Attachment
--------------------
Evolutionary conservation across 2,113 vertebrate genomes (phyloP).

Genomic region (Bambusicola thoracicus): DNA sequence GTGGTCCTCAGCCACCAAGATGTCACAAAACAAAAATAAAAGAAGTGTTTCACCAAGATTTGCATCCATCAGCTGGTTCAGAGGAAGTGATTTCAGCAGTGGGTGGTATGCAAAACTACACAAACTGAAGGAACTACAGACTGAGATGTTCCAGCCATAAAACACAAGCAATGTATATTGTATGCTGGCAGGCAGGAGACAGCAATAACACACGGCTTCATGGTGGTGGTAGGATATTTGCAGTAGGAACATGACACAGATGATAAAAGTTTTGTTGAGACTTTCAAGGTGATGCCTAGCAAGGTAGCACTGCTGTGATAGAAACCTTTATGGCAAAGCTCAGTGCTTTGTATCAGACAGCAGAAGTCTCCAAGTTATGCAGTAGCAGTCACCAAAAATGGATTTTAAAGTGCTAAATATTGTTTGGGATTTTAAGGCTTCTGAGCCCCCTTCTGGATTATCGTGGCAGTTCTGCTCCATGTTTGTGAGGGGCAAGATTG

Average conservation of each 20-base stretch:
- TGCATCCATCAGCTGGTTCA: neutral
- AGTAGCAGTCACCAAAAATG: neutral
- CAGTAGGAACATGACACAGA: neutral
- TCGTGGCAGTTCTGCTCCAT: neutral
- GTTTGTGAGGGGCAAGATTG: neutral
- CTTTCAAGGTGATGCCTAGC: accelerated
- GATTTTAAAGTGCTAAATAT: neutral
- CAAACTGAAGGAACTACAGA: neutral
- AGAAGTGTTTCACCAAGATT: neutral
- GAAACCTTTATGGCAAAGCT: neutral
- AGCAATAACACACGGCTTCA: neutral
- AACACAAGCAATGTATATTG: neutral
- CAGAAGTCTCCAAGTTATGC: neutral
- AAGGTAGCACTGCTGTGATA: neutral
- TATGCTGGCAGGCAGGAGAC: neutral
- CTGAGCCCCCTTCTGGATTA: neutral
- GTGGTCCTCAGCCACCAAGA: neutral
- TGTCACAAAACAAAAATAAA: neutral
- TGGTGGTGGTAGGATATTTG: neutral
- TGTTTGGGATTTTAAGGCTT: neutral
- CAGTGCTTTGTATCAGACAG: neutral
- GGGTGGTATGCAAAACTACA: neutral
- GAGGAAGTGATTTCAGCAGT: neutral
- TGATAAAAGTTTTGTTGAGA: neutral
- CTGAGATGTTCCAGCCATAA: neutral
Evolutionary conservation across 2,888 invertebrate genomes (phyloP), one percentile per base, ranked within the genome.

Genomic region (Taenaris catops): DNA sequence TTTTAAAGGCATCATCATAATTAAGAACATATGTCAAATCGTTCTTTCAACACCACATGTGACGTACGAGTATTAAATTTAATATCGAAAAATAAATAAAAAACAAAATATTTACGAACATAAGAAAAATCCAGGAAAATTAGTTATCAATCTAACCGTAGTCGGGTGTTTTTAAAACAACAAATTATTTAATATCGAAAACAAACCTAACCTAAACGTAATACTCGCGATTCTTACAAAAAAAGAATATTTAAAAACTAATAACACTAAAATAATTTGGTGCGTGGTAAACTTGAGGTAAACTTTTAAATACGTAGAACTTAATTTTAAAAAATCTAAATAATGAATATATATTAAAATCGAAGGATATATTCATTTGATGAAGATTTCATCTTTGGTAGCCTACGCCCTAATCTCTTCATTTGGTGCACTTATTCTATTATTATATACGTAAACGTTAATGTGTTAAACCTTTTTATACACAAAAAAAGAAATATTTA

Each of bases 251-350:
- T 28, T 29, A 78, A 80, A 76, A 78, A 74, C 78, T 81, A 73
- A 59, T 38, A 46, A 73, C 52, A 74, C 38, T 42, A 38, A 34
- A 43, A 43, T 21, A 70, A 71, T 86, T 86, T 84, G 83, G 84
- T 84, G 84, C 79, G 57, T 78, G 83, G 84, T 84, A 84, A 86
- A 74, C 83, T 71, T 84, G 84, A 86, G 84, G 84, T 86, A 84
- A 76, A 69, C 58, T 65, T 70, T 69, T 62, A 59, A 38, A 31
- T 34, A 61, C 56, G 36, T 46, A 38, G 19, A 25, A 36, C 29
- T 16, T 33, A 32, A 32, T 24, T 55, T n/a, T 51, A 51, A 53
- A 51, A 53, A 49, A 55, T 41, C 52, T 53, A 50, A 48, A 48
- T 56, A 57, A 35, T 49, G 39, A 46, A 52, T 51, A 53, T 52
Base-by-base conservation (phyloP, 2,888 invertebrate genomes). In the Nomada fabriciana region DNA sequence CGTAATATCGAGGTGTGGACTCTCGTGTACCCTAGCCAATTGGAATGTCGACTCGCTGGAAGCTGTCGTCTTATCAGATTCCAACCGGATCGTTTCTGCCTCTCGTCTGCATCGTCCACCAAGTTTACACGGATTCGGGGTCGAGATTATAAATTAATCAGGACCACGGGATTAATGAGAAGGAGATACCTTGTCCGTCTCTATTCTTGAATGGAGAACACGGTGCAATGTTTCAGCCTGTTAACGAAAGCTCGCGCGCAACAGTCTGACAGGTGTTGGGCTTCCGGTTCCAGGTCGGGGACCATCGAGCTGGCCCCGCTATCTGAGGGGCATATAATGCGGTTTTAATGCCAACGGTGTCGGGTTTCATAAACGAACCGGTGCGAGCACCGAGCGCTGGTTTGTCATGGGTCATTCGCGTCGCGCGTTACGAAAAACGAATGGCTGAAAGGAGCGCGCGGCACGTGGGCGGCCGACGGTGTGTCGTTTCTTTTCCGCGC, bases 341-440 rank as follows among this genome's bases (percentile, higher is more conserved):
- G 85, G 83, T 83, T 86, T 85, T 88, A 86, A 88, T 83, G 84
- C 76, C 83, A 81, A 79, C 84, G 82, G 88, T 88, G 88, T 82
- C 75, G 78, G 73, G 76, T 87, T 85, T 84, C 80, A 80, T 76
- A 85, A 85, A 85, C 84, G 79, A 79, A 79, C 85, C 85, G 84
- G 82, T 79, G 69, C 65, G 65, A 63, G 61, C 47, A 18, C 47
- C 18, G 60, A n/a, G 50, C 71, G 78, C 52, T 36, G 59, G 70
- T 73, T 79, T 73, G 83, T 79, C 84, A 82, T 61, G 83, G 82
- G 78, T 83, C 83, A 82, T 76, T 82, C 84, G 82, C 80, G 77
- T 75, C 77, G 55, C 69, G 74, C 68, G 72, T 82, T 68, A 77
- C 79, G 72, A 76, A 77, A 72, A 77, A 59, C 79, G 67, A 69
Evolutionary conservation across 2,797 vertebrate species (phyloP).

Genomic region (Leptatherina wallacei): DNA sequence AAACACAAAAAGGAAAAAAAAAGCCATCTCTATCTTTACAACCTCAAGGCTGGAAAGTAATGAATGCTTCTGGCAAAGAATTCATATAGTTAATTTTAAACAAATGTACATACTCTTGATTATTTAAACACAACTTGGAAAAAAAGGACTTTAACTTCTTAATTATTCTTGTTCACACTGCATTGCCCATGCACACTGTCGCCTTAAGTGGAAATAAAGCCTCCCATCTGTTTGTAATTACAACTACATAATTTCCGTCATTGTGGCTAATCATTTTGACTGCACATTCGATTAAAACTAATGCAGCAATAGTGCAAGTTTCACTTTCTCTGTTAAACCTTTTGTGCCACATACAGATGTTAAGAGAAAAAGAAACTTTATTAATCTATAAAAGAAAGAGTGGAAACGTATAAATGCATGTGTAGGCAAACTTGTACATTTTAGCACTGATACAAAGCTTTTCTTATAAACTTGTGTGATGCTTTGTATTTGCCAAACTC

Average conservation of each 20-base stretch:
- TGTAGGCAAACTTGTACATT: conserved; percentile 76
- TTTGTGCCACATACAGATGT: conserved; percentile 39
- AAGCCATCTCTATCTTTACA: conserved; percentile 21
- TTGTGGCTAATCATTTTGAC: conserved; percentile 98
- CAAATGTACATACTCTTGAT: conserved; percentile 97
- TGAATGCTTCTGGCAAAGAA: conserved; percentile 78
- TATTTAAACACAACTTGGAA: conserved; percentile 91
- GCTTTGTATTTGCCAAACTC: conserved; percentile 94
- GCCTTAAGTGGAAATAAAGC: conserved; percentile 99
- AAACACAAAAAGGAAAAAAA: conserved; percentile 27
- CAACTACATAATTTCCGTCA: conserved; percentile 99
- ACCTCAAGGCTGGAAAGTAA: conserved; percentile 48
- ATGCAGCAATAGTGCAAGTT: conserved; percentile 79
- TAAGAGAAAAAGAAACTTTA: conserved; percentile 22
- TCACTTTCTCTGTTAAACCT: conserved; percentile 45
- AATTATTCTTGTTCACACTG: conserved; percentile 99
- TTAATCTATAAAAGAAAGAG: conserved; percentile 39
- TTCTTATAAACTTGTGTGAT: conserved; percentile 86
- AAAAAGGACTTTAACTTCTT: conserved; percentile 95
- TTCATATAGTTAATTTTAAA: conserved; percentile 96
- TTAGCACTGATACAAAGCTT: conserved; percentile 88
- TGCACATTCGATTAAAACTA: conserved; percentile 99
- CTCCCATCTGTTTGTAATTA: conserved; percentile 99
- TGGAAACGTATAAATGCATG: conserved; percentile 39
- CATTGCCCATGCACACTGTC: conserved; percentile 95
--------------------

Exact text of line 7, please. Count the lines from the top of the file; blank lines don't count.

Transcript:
- TCGTGGCAGTTCTGCTCCAT: neutral